This reminds me of the last radical leftist environmentalist who shot up the Discovery Channel building. He was inspired by Democrat environmentalist Al Gore. The gunman loved evolution. And he didn’t like “greed” or “religion” either.

The gunman doesn’t like the rich

The gunman’s Facebook page screen shot says this: “I was born in a country where the Wealthy manipulate, use, abuse and economically enslave 95% of the population… Our Masters, the Wealthy, do as they like to us.”

The wealthy? That sounds a lot like “the rich”, doesn’t it?

And who do we know who rants against “the rich”?

Barack Obama doesn’t like the rich

Here he is talking about taxing the rich.

Here is Barack Obama calling in Democrats to “argue with them and get in their face.“.

Not to mention asking Latinos to come out and “punish our enemies“.

Could Obama have incited this gunman to violence with his hate speech?

Are atheists just as moral as Judeo-Christian believers?

Here’s a fine polemic from Michael Egnor, writing against radical atheistic Darwinist P.Z. Myers. (H/T ECM)

Myers’ views:

“I’m about as pro-choice as you can get…”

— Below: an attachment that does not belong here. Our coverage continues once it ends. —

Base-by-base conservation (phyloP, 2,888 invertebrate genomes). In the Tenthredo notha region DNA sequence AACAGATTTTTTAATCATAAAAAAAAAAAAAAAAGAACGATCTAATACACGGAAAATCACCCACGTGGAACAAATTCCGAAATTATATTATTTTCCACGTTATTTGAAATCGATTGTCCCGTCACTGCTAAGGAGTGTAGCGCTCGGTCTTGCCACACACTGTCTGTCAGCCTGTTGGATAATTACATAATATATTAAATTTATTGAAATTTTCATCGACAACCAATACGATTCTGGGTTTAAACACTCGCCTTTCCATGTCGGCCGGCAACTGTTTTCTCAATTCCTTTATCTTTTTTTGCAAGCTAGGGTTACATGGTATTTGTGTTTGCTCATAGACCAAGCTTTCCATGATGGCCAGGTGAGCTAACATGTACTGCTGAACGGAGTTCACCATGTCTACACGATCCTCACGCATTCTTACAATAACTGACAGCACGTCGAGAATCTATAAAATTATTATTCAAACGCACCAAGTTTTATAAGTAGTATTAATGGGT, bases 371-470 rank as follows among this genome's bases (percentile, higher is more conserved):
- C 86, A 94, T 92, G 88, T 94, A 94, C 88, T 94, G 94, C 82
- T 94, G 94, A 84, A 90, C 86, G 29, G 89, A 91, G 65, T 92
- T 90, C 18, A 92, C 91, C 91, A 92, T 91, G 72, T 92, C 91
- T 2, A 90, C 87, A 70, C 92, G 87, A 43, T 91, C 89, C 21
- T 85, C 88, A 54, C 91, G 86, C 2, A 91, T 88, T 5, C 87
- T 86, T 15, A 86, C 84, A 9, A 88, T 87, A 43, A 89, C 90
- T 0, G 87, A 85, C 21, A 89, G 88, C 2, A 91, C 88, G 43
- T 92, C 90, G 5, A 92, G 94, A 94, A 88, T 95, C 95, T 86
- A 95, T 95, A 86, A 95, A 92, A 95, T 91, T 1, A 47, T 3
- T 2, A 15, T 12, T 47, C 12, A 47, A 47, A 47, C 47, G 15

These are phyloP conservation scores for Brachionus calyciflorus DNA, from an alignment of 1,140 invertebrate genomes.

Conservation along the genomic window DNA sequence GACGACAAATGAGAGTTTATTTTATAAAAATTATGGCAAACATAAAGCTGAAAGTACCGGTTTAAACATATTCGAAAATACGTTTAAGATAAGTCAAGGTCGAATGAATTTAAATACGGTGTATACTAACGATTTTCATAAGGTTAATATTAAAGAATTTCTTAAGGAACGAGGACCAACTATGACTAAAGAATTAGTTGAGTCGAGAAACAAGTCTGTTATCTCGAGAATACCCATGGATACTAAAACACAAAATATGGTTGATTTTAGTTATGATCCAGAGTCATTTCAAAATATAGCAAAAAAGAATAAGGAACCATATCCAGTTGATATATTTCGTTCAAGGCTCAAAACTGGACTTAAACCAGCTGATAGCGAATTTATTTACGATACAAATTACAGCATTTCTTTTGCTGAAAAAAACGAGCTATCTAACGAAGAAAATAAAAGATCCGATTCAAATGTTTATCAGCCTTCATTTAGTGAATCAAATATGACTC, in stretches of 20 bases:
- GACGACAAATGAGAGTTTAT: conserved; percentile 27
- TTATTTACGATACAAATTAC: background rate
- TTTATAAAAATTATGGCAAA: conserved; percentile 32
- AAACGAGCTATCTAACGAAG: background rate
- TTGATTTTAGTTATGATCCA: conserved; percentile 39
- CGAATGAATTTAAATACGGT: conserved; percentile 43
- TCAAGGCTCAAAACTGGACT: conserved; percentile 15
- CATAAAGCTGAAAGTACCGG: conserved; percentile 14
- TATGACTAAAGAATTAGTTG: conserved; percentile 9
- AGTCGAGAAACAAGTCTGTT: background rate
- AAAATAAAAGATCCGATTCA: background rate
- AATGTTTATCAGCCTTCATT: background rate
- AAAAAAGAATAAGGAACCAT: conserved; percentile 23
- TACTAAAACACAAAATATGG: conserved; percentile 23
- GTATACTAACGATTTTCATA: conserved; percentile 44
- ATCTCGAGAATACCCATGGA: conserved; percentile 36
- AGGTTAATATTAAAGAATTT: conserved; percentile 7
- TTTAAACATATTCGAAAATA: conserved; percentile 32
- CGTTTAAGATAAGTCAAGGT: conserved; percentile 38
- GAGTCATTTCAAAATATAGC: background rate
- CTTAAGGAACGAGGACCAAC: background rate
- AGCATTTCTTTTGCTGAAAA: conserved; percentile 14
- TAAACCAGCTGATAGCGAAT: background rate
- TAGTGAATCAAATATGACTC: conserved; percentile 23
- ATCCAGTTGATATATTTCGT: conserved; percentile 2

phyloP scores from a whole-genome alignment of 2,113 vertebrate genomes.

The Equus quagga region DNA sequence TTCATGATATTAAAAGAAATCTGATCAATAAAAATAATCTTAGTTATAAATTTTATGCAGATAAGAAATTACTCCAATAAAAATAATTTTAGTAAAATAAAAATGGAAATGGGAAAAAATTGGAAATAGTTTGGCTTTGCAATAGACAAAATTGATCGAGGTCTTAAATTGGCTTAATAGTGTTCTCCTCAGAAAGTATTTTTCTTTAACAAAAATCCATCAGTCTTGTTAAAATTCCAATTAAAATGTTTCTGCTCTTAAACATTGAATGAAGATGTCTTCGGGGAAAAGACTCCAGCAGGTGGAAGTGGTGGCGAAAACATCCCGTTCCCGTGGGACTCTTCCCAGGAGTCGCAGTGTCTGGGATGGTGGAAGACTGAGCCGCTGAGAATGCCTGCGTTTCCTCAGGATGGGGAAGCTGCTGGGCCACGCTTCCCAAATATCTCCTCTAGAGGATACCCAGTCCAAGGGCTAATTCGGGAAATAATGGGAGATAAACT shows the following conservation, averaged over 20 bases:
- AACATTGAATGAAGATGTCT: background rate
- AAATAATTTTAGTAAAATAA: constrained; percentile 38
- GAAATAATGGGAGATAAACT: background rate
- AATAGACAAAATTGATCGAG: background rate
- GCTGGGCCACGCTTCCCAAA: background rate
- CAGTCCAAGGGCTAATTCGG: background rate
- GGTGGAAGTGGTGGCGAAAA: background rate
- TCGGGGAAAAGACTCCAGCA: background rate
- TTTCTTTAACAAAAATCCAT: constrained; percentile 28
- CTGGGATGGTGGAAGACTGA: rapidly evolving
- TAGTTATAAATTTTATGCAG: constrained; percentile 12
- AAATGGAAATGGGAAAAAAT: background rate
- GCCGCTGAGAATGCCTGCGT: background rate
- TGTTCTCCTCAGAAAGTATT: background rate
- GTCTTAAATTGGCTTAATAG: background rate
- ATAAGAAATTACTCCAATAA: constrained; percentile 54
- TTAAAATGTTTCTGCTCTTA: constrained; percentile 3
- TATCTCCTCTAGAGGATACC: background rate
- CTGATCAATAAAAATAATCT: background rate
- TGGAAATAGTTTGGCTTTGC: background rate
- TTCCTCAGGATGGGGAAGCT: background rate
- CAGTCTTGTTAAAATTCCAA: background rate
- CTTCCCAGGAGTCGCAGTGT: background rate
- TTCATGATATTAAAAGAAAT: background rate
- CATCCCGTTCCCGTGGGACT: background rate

“…I’m even willing to say that I’m pro-abortion…”

“[I] would like to encourage more people to abort…”

And Egnor’s response: (in part)

Valerie Hudson and Andrea Den Boer, authors of the landmark book “Bare Branches: The Security Implications of Asia’s Surplus Male Population” ask:

What forces drive the deficit of females in Asian nations such as India and China? Why are their birth sex ratios so abnormal? Why are early childhood mortality rates for girls higher than those for boys? Why are most children in orphanages girls? How do we account for the disappearance of so many women — estimated conservatively at over 90 million missing women in seven Asian countries alone?

They conclude:

[T]he modern gender imbalance in Asia, as with historical gender imbalances in Asia and else-where, is largely a man-made phenomenon. Girls are being culled from the population, whether through prenatal sex identification and female sex-selective abortion, or through relative neglect compared to male offspring in early childhood (including abandonment)…